• Wednesday, May 29, 2024
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BusinessDay

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One of the reforms on the cards in Nigeria whose economy has been exposed by plunging oil prices is that the Central Bank of Nigeria (CBN) will now work to securitise its loans to the Federal government as part of broader efforts to repair its balance sheet.

Sources familiar with the matter say there has been an acknowledgement of the dire economic implications of the CBN acting as a piggy bank for the Federal government in violation of its own rule of not lending above five percent of revenue to the federal government.

The CBN’s net claim on the federal government surged to a 20-year high of N4.4 trillion as at August 2019 from N400 billion in December 2018, according to CBN data.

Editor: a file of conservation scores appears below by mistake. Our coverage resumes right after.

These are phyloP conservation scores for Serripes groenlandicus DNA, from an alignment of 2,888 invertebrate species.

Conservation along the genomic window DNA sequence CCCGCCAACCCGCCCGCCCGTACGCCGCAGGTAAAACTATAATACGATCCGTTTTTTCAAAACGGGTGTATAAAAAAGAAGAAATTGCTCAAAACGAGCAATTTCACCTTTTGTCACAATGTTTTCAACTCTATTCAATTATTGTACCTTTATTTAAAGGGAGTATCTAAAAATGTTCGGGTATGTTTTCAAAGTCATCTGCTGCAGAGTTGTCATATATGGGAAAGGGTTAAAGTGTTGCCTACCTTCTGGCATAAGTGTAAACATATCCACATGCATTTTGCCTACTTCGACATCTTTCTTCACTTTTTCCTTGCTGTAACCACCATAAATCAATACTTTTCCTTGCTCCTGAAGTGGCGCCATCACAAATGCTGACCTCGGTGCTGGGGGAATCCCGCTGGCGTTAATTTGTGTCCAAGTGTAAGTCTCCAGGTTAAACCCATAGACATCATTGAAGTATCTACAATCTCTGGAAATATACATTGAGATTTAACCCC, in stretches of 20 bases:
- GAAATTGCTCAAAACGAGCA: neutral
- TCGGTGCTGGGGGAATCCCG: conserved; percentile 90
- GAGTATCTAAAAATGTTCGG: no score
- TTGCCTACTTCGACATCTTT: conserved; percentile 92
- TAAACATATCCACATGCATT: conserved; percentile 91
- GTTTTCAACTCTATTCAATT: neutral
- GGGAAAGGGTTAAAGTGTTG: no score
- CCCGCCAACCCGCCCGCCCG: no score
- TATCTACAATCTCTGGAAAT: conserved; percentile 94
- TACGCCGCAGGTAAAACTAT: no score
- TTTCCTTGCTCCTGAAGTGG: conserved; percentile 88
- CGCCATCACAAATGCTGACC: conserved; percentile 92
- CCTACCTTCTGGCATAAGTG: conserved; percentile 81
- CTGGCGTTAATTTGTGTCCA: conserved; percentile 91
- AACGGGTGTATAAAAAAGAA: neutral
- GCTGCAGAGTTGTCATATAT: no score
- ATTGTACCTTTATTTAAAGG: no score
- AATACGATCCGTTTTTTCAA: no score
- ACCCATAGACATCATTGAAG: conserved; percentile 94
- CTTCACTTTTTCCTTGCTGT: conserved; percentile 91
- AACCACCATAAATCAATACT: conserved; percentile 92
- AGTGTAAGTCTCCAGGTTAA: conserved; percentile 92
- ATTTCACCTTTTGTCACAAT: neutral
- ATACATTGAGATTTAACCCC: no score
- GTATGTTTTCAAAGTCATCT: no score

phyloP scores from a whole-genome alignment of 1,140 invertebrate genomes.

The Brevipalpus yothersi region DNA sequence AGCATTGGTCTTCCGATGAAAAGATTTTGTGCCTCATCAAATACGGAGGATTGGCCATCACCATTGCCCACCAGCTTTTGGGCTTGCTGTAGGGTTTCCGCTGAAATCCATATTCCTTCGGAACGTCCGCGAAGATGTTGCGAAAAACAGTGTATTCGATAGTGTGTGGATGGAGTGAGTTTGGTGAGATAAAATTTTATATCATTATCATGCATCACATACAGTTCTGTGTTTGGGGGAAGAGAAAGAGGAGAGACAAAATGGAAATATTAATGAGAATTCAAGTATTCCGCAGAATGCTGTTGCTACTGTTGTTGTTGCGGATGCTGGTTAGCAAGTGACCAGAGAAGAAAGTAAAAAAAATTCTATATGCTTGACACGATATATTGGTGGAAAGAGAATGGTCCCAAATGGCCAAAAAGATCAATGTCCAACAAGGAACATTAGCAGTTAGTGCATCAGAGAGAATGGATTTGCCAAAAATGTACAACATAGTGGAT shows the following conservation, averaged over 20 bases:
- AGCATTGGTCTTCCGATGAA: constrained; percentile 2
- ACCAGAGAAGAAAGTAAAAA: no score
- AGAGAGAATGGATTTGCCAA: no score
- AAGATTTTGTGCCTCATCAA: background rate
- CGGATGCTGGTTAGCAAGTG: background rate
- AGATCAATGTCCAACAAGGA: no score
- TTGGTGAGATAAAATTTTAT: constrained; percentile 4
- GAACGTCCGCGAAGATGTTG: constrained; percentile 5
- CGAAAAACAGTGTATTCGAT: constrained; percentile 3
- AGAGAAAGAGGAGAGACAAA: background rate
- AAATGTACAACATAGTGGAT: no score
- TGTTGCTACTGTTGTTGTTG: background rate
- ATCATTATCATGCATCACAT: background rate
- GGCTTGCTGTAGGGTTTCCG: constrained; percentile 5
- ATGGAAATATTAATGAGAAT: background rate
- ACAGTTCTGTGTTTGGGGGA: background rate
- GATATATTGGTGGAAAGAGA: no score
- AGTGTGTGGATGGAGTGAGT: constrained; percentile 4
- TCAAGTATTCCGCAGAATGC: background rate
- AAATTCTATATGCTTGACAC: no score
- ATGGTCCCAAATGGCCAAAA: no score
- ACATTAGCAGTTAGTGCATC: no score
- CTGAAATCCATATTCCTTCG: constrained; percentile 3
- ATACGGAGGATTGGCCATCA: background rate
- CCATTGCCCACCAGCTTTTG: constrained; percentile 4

This money will now be securitised and sold to private investors in the form of bonds with varying tenors by the Debt Management Office (DMO).

This way the CBN gets some cash flow and is able to repair its balance sheet which has taken a hit from the increased funding of the Federal Government via ways and means in response to lower revenues.

The tenors of the securities and offer rates are yet to be decided.

Also, no specific timeline has been given to when this will happen but BusinessDay learnt that the President has given his approval.

The impact of the move will likely see yields on other government securities move up as supply would have increased by the time the new securities hit the market.

Demand for the securities is mostly anticipated to come from the pension funds and other non-bank local investors who have been banned from buying Open Market Operations (OMO) bills.